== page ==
The first-year bonus depreciation deduction is now 100%. In other words, businesses that make eligible equipment and property purchases can deduct the full amount of the purchase price instead of writing off a portion of the expense each year. This provides businesses with more money upfront, which lawmakers hope will be invested back into the business or used to hire workers.

“The new tax plan will allow businesses to write off the cost of assets in one shot,” said Josh Zimmelman, founder of Westwood Tax & Consulting. “A company can invest in vehicles, computers and equipment, and claim the entire expense on their … tax return.”

Winegarden said the break is an incentive for businesses to spend more. “Anything that gets you closer to complete expensing is going to increase the value of the depreciation, lower the tax burden and reward those capital-intensive firms,” he said.

Net operating losses (NOL) can no longer be carried back for two years, but instead can be applied for an indefinite amount of time going forward. NOLs occur when a business’s tax deductions exceed its taxable income. It functions as a form of tax relief for businesses, where business owners can apply a NOL to future tax payments.

The change eliminates businesses’ ability to restructure taxes completed in years past, but it extends the lifespan of NOLs indefinitely; however, this can only be applied to 80% of taxable income.

Winegarden said the thinking behind this change is to incentivize businesses to take risks and spend more money. “Knowing you can carry [the net operating loss] forward and indefinitely … lowers the cost of failure,” he said.

In addition to some structural changes, there are some important deadlines to keep in mind:

  • S-corps must file their business taxes by March 15.
  • The deadline for 2020 tax returns is April 15.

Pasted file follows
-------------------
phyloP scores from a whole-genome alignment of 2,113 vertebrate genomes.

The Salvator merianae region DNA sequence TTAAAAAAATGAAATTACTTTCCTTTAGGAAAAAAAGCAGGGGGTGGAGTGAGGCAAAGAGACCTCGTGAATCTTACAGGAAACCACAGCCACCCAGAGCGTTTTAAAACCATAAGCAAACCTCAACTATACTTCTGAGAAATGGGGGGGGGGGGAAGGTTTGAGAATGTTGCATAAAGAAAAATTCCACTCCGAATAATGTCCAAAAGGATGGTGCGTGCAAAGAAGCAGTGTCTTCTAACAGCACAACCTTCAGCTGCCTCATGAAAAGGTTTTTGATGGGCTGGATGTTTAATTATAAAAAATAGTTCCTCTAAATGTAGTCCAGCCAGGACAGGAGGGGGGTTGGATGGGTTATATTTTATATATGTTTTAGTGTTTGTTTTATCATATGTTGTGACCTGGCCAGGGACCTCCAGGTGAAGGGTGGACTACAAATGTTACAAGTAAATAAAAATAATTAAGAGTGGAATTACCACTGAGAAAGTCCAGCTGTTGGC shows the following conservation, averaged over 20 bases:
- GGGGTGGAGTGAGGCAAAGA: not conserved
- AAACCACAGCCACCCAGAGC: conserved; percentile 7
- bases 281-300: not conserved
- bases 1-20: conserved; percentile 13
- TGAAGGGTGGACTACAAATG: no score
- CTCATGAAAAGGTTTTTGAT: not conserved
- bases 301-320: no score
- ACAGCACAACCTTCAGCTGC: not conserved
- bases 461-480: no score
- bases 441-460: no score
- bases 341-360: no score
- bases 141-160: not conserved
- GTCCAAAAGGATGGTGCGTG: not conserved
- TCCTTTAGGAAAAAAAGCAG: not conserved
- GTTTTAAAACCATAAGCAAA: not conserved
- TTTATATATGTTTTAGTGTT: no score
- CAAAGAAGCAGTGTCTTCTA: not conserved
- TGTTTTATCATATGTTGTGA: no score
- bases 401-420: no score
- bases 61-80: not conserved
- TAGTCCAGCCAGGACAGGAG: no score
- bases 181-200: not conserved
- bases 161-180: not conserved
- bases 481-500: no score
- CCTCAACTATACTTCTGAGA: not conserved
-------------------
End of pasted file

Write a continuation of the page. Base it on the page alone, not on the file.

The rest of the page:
• Quarterly estimated tax deadlines are due April 15, June 15, Sept. 15 and Jan. 15.

If you’ve purchased a business this year or are new to small business tax structures, there are a few things to keep in mind. While it is possible to do your taxes on your own, consider working with a CPA. A tax professional can ensure your business is taking advantage of all the deductions available and, more importantly, can ensure you’re paying everything you owe. Here are five other tips:

  • Think about taxes all year long. Small business owners should not treat income taxes as an annual event. Rather, tax planning should be a year-round activity. Waiting until the last minute makes tax preparation more complicated, and it limits your money-saving options.
  • Be aware of law changes. Even with the help of a skilled professional, a small business owner must keep up with new changes. This will ensure your tax professional is doing the best possible job, and it keeps you informed as a business owner.
  • Don’t make assumptions. Never make business decisions assuming that particular tax breaks will pass or that certain policies will be enacted.
  • Choose the right state to incorporate in. You don’t need to incorporate your business in the same state that you run your business. If you are just starting out, here are some of the best states to consider incorporating your business in.
  • You don’t actually want a tax refund. It is possible to get a tax refund as a small business, but in most cases, it isn’t to your benefit. Typically, a refund means you overestimated the amount of taxes you paid, which could have been reinvested back into your business.

This isn’t a comprehensive list of tax deductions available to small businesses (and you need to ensure that your business is eligible for these deductions). While this list provides potential deductions, it’s best to work with a CPA who can ensure you get all of your relevant deductions.

  • Rent: If you rent your office space or retail location, the cost of your rent is fully deductible.
  • Home office: If you have a dedicated workspace in your home (it must be regularly and solely used for business), then you are eligible to deduct expenses related to that portion of your home. The simple option is to take $5 per square foot up to 300 feet, but you can break it down as a percentage of the total square footage of your home and itemize your costs related to the space.
  • Advertising: Promoting your business not only helps grow your business, but it may shrink your taxes, as these expenses are fully deductible as well. This includes things like business cards, fliers and digital marketing spend.